Ten Rules for Writing a Successful Business Book

1. Announce that globalization, new technologies, and demanding customers have fundamentally altered the world of business.

2. Quote Peter Drucker as if he agreed with your ideas. Great minds think alike.

3. Simplify all prior business ideas to caricatures. Remove all nuances and caveats. Equate Business Process Reengineering with layoffs.

4. Explain how leading companies have implicitly followed your philosophy even if they’ve never heard of it. Apple got to where it is today based on your business philosophy even if that ingrate Steve Jobs won’t admit to it.

5. Repeat the words strategy and strategic as often as possible.

6. Focus on processes. Since F.W. Taylor published Principles of Scientific Management in 1911, management gurus from the schools of TQM, Six Sigma, and BPR have exhorted executives to improve business processes. Just be sure to give your rehash of this ancient theme a fresh acronym.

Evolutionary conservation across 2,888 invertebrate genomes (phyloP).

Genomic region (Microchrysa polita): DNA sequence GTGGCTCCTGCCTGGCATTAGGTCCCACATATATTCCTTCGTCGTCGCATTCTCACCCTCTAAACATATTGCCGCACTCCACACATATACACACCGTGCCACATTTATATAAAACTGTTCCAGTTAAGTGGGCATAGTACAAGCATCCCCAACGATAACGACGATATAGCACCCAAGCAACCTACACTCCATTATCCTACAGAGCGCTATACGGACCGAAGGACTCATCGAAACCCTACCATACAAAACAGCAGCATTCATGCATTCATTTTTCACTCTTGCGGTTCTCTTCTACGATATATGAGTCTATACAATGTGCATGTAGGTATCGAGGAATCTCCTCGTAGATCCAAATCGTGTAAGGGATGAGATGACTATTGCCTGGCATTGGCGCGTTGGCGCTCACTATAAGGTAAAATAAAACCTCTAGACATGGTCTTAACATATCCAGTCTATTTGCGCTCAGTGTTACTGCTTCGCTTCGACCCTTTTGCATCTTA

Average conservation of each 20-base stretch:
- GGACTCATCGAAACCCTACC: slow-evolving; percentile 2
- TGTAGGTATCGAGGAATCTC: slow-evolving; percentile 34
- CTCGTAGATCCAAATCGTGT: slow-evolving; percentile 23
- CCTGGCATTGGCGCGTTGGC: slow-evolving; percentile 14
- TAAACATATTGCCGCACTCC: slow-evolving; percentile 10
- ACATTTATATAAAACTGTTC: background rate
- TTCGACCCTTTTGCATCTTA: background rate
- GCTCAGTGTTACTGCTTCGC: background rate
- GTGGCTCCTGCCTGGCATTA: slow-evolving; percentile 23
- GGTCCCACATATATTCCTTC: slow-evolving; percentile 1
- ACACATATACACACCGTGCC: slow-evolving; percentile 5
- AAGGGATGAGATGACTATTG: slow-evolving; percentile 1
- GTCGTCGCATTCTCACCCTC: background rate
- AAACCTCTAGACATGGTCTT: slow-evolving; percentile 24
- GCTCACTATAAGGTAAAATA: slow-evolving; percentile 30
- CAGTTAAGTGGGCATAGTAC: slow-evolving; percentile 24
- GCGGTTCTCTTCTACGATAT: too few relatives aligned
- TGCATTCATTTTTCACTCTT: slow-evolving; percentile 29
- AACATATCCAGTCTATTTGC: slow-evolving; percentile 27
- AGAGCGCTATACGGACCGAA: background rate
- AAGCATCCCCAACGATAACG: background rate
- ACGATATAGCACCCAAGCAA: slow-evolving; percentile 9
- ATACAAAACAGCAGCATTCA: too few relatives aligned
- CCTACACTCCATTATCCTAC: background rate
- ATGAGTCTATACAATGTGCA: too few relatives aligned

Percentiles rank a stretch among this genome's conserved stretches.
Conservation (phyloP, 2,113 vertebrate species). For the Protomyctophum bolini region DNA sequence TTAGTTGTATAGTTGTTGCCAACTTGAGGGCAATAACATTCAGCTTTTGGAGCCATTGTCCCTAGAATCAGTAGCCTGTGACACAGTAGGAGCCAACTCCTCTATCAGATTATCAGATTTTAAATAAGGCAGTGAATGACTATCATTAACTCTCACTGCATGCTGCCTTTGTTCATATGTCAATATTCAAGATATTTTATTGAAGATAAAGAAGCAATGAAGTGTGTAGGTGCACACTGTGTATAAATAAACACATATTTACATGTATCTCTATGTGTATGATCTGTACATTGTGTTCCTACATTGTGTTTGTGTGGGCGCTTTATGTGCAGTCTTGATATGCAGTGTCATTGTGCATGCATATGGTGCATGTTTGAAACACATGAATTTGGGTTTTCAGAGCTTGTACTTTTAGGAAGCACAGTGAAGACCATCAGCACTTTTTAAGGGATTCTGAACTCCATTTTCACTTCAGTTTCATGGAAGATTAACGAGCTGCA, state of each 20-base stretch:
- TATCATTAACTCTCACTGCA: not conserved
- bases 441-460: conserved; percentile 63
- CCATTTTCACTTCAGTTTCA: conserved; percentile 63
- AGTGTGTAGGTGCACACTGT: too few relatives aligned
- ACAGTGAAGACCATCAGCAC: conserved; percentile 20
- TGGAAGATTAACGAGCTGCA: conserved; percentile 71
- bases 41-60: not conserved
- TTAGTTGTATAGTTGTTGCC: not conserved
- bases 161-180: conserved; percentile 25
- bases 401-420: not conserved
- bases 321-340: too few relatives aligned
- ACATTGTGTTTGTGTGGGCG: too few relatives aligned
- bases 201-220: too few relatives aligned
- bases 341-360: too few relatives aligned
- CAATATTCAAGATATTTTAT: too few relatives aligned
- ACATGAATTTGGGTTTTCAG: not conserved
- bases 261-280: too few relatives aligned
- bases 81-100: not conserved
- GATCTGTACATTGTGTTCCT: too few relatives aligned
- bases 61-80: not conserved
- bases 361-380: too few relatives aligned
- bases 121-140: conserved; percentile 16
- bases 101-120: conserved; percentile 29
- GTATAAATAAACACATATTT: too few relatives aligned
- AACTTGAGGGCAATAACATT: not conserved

7. Add the disclaimer that you won’t get anywhere without executive support. But don’t put this on the dust jacket, or those of us on the bottom of the corporate ladder might not buy the book.

8. Learn from the story of stone soup. It’s not just your main idea that matters. Success depends on a whole array of factors: culture, creativity, motivation, location, good ideas, good luck. Something is bound to work.

9. Quote Wayne Gretzky: “I skate to where the puck is going to be, not where it has been.”

10. Warn that change demands leadership. If somebody tries out your ideas and fails, the faker couldn’t lead a boy scout troop.

I'm the Director of Threat Solutions at Shape Security, a top 50 startup defending the world's leading websites and mobile apps against malicious automation. Request our 2017 Credential Spill Report at ShapeSecurity.com to get the big picture of the threats we all face. See my LinkedIn profile at http://www.linkedin.com/in/jamesdowney and follow me on Twitter at http://twitter.com/james_downey.

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